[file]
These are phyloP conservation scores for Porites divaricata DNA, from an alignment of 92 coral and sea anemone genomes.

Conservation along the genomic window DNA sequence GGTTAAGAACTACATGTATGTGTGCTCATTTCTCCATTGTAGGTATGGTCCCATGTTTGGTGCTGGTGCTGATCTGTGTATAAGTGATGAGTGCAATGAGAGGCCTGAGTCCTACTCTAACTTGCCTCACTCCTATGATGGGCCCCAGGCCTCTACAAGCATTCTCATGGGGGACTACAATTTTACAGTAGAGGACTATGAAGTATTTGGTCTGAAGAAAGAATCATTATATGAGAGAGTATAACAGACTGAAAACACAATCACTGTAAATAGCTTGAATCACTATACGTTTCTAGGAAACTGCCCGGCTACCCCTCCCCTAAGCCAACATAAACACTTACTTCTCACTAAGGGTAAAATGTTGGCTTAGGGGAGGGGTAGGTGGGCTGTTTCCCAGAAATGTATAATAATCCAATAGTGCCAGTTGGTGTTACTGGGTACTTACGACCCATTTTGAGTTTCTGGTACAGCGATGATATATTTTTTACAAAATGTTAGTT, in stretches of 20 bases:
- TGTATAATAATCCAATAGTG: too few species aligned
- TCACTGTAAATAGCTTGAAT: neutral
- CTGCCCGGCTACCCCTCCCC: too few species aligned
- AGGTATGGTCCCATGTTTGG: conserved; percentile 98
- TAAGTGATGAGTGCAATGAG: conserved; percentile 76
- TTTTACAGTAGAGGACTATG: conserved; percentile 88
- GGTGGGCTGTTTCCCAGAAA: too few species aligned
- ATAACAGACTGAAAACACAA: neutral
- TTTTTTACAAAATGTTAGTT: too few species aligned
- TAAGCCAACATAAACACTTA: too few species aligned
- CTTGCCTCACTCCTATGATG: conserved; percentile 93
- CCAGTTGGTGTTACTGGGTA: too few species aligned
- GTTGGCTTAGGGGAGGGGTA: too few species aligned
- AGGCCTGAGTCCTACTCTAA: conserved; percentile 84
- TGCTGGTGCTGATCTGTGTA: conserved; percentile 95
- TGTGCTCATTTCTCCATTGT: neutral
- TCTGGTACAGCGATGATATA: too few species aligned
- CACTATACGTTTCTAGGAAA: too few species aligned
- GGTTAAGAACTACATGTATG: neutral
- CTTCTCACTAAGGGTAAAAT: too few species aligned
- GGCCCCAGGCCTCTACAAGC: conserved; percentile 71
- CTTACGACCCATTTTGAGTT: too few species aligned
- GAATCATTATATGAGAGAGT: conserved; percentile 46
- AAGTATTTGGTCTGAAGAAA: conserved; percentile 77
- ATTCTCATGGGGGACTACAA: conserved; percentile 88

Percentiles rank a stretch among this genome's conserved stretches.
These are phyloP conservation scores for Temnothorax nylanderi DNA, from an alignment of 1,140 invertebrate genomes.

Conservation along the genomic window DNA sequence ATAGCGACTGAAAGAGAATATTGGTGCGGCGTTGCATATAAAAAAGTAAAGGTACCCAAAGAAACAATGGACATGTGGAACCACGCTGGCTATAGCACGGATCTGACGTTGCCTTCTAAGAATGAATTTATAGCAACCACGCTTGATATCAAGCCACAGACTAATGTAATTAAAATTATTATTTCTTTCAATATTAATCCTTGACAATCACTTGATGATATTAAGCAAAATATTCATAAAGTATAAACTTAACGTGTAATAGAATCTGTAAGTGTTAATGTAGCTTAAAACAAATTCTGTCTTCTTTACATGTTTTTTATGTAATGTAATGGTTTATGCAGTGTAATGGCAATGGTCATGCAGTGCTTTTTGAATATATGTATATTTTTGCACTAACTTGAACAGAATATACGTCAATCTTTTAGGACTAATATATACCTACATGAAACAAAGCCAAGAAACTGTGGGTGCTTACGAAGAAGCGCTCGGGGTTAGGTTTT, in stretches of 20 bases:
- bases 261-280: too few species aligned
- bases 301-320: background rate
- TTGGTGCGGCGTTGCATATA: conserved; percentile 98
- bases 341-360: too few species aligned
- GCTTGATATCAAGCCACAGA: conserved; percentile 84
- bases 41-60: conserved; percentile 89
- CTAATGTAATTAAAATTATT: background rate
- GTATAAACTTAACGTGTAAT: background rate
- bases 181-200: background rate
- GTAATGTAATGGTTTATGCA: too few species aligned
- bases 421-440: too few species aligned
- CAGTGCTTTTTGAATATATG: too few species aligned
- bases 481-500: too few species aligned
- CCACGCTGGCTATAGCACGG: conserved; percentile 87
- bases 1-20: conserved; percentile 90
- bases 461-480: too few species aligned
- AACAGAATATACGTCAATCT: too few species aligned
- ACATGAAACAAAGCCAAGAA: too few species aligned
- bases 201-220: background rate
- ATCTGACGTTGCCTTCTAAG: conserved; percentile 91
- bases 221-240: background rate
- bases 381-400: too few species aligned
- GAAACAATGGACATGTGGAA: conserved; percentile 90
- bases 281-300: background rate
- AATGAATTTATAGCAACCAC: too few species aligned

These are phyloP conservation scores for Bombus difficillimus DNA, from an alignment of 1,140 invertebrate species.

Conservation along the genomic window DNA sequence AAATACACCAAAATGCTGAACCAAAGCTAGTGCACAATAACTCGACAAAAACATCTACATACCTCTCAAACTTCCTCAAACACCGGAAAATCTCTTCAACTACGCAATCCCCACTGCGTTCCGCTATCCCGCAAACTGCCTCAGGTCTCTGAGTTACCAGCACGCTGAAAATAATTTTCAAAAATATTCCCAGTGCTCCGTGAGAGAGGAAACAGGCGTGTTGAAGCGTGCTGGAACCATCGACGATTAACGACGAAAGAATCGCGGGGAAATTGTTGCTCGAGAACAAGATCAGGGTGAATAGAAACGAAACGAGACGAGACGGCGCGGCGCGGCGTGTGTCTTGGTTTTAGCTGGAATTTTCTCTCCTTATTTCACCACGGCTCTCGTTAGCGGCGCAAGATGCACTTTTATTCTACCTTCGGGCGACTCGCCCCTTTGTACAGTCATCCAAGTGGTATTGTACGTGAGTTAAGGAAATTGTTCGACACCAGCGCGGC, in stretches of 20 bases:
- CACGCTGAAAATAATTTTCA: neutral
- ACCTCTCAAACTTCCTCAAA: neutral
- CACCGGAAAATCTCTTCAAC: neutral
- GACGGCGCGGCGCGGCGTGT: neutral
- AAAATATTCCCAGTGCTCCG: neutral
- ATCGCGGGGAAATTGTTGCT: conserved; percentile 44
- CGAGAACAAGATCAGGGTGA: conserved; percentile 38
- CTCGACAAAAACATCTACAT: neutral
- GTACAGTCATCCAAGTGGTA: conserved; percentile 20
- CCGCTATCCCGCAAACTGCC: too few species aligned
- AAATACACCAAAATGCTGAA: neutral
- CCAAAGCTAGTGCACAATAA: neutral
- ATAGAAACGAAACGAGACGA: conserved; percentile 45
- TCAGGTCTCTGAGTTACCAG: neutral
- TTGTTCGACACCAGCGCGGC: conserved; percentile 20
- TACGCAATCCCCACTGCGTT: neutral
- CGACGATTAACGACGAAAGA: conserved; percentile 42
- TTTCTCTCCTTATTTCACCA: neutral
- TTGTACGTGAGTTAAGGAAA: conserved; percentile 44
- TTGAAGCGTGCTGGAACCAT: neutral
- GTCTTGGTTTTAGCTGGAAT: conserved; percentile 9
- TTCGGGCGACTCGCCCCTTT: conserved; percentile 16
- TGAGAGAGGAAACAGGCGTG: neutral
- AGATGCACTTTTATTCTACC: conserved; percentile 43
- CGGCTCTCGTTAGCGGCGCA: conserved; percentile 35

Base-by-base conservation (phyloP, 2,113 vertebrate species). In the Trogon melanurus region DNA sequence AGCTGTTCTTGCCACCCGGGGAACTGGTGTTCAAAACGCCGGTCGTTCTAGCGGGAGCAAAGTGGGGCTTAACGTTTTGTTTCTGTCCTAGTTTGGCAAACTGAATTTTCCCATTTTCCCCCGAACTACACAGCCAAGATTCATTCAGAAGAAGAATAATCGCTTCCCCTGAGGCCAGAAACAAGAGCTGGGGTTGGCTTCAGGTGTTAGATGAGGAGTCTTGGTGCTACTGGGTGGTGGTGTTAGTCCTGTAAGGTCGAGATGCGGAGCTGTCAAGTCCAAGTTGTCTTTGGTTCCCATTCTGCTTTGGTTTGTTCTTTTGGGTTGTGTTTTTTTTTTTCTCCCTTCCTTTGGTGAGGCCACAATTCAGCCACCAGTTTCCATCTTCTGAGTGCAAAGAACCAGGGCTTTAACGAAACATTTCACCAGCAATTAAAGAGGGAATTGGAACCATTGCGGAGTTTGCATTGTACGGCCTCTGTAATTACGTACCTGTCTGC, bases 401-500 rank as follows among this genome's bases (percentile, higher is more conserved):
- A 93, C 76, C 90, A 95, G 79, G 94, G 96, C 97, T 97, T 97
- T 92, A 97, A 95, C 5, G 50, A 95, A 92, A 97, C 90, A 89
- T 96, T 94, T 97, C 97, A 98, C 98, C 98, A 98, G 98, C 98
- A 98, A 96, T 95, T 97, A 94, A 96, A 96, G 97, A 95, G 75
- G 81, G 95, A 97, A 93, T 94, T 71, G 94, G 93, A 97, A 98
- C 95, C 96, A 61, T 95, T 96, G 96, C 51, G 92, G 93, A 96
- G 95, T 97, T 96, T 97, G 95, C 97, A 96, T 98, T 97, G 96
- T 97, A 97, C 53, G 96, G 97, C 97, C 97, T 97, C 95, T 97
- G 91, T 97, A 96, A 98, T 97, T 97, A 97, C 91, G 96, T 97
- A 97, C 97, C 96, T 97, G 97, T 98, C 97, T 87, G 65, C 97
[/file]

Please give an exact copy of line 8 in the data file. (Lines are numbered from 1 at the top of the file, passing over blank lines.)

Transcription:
- TTTTACAGTAGAGGACTATG: conserved; percentile 88